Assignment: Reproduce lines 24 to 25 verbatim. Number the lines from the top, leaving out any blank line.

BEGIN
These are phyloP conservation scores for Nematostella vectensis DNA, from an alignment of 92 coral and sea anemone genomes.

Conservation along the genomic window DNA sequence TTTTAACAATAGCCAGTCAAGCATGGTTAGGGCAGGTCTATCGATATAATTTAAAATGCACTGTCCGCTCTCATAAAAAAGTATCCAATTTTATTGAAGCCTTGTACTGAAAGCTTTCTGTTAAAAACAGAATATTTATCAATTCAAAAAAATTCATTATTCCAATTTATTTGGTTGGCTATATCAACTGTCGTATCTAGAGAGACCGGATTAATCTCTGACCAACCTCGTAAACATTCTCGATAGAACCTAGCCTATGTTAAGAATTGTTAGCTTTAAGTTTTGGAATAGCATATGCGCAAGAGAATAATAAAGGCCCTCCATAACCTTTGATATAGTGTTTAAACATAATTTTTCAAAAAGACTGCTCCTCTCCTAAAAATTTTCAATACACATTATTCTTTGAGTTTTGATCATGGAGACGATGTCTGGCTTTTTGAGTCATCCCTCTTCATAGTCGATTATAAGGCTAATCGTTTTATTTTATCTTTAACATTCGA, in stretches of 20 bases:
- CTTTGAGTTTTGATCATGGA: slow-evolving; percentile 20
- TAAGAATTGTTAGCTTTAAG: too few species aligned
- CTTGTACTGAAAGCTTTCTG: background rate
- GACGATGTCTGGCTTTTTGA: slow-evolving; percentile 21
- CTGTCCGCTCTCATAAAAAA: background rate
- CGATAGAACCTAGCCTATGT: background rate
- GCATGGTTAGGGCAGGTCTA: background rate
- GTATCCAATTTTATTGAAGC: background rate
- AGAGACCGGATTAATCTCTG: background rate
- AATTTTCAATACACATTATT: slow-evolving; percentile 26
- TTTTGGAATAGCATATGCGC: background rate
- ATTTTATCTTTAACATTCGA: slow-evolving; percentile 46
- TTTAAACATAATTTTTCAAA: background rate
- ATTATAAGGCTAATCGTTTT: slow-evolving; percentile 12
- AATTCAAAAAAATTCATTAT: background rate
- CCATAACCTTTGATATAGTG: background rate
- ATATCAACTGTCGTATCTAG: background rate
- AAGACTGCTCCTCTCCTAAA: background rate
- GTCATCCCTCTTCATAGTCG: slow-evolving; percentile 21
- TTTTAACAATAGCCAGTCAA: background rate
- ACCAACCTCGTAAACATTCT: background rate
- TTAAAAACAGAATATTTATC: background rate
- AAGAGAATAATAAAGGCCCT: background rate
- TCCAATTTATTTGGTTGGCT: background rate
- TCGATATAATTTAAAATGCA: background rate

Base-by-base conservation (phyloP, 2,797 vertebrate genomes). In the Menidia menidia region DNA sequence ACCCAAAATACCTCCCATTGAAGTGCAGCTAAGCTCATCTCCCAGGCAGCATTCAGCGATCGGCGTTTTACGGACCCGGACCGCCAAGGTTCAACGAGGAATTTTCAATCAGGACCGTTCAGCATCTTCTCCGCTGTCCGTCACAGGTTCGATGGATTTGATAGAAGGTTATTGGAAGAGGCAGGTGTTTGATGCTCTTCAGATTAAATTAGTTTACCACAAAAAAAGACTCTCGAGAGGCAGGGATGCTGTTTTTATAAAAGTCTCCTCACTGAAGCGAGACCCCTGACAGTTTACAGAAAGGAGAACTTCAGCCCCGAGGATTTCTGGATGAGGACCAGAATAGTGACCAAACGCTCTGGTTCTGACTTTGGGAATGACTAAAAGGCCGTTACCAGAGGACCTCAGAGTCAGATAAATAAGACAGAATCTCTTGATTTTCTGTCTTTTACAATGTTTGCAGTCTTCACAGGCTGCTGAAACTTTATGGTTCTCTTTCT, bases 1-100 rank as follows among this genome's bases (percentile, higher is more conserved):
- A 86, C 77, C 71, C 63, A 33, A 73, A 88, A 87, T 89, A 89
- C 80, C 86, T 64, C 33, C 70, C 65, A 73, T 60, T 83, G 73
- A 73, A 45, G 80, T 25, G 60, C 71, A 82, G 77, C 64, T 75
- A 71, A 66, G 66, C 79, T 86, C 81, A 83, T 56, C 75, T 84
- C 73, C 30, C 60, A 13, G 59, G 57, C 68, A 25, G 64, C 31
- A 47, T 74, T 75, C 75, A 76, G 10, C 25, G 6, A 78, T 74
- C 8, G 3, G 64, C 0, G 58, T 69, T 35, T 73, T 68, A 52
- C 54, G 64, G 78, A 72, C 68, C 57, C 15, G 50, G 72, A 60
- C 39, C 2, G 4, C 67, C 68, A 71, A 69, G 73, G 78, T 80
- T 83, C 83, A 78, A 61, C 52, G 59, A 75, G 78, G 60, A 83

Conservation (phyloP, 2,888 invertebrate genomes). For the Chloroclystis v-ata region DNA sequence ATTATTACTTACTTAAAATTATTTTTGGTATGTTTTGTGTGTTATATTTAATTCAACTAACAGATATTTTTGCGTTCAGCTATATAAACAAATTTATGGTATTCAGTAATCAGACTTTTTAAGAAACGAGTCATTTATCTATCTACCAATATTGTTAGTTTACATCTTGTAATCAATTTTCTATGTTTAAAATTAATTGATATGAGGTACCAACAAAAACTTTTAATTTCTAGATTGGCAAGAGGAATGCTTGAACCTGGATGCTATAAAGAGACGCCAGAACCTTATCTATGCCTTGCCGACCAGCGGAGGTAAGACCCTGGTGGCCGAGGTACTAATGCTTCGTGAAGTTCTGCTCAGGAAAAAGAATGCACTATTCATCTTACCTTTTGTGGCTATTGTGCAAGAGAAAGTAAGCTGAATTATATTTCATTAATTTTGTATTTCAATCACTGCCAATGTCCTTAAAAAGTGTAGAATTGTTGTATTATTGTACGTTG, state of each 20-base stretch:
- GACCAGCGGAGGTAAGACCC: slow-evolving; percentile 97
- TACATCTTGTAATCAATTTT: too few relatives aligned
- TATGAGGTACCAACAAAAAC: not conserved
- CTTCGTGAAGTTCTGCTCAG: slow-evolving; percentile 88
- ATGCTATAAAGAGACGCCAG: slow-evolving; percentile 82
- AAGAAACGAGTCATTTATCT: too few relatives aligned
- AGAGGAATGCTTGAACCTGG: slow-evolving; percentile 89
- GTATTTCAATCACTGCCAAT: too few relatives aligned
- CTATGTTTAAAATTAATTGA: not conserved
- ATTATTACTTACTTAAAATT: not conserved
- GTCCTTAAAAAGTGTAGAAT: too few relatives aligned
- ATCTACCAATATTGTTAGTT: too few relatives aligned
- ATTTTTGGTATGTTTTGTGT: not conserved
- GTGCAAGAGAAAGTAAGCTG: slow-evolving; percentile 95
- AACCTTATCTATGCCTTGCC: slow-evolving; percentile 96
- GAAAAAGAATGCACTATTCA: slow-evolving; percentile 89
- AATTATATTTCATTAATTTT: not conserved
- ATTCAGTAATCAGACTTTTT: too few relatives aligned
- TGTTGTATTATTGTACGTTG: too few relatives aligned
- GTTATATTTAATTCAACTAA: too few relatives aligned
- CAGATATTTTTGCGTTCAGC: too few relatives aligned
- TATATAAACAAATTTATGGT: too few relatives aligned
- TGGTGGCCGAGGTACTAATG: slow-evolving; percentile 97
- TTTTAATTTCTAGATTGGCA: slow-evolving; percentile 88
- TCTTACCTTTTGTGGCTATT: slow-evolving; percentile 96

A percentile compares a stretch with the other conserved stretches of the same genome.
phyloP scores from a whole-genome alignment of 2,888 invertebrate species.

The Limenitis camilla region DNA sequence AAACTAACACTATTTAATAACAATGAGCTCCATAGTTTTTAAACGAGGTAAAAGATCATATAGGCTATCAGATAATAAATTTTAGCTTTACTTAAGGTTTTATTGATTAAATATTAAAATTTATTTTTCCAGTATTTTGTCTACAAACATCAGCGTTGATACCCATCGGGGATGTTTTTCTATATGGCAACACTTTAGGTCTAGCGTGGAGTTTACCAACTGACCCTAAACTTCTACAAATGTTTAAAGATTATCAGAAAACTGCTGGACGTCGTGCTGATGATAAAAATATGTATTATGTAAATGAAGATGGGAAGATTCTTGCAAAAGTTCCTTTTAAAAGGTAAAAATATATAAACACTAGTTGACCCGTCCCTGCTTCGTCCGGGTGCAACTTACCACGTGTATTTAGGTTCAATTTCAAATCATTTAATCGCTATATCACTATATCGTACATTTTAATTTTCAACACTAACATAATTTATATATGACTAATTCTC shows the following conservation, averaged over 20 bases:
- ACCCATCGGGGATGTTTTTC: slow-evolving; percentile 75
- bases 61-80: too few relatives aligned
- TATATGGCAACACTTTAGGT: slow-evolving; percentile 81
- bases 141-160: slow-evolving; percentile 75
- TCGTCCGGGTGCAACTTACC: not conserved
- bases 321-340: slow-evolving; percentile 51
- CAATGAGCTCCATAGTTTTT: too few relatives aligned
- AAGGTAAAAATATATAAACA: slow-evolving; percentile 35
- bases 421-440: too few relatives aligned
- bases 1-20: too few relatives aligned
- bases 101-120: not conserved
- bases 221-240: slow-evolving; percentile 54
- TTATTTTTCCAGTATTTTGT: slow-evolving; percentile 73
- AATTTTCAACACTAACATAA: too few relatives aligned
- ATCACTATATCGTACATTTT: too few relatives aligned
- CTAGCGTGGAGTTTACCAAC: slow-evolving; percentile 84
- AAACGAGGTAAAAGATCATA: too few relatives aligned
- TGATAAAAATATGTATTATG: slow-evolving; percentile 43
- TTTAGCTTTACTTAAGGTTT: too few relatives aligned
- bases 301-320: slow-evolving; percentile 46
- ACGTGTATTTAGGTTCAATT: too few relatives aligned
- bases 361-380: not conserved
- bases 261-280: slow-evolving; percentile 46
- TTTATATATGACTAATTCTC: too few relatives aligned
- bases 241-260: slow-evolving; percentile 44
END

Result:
- TTAAAAACAGAATATTTATC: background rate
- AAGAGAATAATAAAGGCCCT: background rate